This page from edtechteacher, offers a unique way to find iPad apps for your classroom. At last count, there were 19 learning objectives listed on “iPad As…“. Each objective is hyperlinked to a chart that offers a range of iPad apps that could service that need. For example, the image above is the chart that appears when you click on, “I want my students to record and edit video on the iPad. ” As you can see, the cost, usefulness, and ease-of-use are all listed in each chart. Some of the charts also provide links to pages with ideas on how to use the apps in the classroom. If you are tired of trying to wade through all of the “educational” apps in the iTunes store, this page is much more manageable.
For the summer, I have decided to use my Tuesday and Thursday posts to reblog some of my favorite posts that some of my readers may have missed the first time around:
Windosill is an app for the iPad for $2.99. A free version is also available online, though you would also have to make a purchase to experience the second half. I have to admit, though, that I am glad I purchased the iPad app.
It is difficult to describe this mysterious, whimsical game, so I will quote the iTunes summary, “Explore a dream-like world of eleven beautifully-constructed environments in this iPad adaptation of the classic desktop adventure. Equal parts puzzle game, playful toy, and living picture-book, Windosill rewards playful investigation with mysterious and beautiful surprises.”
My nine year old daughter saw me trying to solve a level, and soon we were both deeply engrossed in finding the solution. We completed the game together, and then she wanted to start it over again from the beginning. Her perseverance in trying to puzzle out each level was admirable.
Vectorpark, the company responsible for this game, also has other iOS apps, which you can view here.
For the summer, I have decided to use my Tuesday and Thursday posts to reblog some of my favorite posts that some of my readers may have missed the first time around.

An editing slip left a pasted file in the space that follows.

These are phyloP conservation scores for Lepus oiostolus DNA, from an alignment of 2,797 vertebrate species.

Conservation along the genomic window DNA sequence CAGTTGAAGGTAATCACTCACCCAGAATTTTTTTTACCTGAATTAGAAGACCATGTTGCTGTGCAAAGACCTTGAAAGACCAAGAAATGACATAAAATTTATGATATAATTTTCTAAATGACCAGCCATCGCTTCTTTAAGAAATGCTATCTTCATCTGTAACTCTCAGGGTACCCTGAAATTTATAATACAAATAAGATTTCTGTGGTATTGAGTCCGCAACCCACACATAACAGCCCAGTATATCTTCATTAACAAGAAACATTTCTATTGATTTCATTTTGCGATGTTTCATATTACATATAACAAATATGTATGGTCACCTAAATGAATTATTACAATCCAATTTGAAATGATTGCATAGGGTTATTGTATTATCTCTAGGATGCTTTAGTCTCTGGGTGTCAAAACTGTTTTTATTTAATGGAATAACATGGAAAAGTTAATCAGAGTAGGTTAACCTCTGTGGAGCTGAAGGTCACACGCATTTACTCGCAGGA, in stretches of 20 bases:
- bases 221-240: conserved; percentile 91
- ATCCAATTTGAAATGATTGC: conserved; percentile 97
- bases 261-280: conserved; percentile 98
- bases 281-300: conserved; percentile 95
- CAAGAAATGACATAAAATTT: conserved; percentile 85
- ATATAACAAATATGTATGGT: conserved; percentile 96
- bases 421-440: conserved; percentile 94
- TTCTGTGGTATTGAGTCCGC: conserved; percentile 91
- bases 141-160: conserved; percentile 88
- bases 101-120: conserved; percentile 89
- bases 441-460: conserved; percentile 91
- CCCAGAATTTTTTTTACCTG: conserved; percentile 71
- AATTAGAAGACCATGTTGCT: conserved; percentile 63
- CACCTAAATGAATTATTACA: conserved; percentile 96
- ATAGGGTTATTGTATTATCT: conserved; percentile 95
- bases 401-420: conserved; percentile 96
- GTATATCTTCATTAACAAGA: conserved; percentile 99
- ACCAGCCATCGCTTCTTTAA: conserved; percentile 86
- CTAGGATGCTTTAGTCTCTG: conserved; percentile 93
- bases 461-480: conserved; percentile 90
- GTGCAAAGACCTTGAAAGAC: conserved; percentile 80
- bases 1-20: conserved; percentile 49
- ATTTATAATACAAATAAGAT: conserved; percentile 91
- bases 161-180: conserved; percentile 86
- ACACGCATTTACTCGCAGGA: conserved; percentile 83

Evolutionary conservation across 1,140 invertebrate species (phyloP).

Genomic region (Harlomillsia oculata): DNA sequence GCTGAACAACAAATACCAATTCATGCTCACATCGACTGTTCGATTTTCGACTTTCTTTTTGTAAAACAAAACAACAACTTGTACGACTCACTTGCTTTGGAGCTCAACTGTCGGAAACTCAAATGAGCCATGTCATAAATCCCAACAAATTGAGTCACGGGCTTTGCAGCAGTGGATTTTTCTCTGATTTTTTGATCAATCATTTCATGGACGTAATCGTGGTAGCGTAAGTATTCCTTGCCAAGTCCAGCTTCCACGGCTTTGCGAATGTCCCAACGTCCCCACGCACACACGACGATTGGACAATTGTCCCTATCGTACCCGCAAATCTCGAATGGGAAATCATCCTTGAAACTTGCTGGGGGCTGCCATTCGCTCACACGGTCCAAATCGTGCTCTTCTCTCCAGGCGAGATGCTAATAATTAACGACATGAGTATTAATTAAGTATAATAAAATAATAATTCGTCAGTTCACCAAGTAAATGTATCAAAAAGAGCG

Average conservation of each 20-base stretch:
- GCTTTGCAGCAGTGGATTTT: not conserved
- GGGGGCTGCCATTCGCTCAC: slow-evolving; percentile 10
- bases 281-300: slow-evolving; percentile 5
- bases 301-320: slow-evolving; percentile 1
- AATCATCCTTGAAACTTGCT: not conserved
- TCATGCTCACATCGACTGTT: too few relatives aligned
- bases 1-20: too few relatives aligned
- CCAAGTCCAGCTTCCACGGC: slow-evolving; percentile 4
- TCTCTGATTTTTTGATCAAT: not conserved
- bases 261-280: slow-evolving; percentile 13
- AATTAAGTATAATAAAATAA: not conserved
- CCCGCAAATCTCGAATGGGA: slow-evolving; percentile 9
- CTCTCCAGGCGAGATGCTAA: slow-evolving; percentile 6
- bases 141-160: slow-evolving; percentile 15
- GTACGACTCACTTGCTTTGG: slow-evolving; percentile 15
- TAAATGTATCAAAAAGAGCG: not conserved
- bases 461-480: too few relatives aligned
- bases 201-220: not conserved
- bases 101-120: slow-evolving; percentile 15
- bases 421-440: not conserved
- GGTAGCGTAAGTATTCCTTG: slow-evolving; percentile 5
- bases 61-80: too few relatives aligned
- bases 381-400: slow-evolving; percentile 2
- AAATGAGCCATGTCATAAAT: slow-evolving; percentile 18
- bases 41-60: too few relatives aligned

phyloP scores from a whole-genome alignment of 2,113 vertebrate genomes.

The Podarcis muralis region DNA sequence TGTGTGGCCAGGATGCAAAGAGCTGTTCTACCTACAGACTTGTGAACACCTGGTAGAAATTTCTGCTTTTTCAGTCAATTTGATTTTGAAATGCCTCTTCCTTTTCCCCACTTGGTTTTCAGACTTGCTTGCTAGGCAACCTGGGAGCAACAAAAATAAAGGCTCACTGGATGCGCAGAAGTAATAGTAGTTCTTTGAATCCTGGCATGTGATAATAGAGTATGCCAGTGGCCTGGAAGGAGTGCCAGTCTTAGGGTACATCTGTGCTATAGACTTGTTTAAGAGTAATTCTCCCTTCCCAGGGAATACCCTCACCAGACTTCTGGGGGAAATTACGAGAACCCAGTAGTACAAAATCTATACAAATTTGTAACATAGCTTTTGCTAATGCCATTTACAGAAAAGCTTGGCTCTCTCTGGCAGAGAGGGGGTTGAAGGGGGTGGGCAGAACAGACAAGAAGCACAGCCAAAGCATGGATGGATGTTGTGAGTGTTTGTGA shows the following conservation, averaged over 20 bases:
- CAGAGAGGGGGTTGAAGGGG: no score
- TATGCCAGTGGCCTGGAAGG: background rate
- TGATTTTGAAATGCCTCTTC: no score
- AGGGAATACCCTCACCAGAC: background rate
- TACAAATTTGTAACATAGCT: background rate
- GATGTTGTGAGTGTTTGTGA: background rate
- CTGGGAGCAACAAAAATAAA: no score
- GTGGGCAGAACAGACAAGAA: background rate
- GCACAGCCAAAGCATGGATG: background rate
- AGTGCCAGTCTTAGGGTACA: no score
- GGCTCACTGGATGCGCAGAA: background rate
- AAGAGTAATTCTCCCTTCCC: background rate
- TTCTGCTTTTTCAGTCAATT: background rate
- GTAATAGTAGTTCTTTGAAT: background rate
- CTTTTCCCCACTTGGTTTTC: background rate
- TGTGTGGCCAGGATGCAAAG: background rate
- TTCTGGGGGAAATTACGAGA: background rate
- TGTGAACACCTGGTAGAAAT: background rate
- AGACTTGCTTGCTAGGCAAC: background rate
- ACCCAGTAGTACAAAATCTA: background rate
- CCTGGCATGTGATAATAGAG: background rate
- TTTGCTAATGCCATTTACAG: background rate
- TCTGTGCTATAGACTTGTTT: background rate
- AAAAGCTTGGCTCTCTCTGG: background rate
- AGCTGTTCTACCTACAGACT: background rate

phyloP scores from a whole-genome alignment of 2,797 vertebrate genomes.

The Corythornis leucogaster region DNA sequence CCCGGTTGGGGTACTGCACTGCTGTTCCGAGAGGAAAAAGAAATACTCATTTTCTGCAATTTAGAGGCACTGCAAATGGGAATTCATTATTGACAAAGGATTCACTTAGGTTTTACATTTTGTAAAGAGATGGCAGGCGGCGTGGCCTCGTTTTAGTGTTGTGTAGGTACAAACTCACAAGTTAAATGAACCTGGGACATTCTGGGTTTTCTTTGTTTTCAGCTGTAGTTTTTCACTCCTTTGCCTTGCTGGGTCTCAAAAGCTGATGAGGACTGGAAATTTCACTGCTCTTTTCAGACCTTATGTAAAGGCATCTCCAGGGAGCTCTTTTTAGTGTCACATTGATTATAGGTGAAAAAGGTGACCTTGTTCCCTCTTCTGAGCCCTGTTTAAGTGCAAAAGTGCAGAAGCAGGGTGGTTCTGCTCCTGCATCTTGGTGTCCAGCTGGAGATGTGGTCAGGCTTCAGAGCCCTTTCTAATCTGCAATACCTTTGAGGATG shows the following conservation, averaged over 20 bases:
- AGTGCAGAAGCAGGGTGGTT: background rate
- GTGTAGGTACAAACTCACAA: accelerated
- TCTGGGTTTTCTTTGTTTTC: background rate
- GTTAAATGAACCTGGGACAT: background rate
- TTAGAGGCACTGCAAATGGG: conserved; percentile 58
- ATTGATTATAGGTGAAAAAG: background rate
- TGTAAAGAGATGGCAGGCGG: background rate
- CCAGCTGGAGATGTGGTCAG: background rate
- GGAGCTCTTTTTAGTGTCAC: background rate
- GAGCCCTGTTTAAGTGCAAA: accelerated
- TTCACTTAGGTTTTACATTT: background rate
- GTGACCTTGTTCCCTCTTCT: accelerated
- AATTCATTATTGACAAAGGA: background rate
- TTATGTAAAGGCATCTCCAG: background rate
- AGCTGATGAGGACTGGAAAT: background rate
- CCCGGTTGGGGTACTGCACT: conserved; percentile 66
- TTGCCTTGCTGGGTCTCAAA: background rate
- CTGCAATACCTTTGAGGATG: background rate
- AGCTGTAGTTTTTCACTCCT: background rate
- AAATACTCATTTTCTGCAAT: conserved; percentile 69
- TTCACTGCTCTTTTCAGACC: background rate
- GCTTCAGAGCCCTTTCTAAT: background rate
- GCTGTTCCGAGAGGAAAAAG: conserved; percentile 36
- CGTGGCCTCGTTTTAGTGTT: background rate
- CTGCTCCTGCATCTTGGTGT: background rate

Bubble Ball is one of my favorite iDevice apps. It is a free download, and has 48 levels. You can purchase more after you finish the 48 for 99 cents. The purpose of this game is to use the various materials that appear on the screen in each level to direct a ball to roll toward a flag. I don’t usually like to recommend game apps for the classroom, because students seem to get enough of those at home. But this Physics challenge encourages problem solving and creative thinking. Many of the levels have more than one solution. This could be a fun center in which the students could take screen shots of their solutions and explain them using the free Screen Chomp app or other methods. It would be interesting to compare the different solutions groups develop, and have them explain their thought processes. Of course, I highly recommend that you play around with the app yourself – just to get familiar with the levels, of course 😉
Pocket Law Firm is an iDevice app that is free. It comes to us from Sandra Day O’Connor’s iCivics program, which has a wonderful website that I have featured on this site.Pocket Law Firm is a game designed to teach about the Constitution. In the game, the user is in charge of a law firm, and must “match” the clients to the lawyers who can best fight for their rights. By earning points, the user can hire more lawyers, and buy ads and furniture for the firm. As lawyers win trials, they develop more experience, and can help with additional constitutional rights.
If you have a student who is interested in the law, or wants to learn more about our Constitution, this simulation will satisfy his or her quest for knowledge.
Solitaire Chess Free is a challenging app for iOS. I also mentioned the boardgame that can be purchased at Mindware in my last post. In both versions, the object of the one-player game is to capture all of the pieces on the board until there is only one left. Every move has to result in a capture. This is a nice way for kids to learn the appropriate moves for each of the chess pieces, and to practice thinking ahead. There are increasing levels of difficulty, which means that students can quickly move to the level that best fits their needs.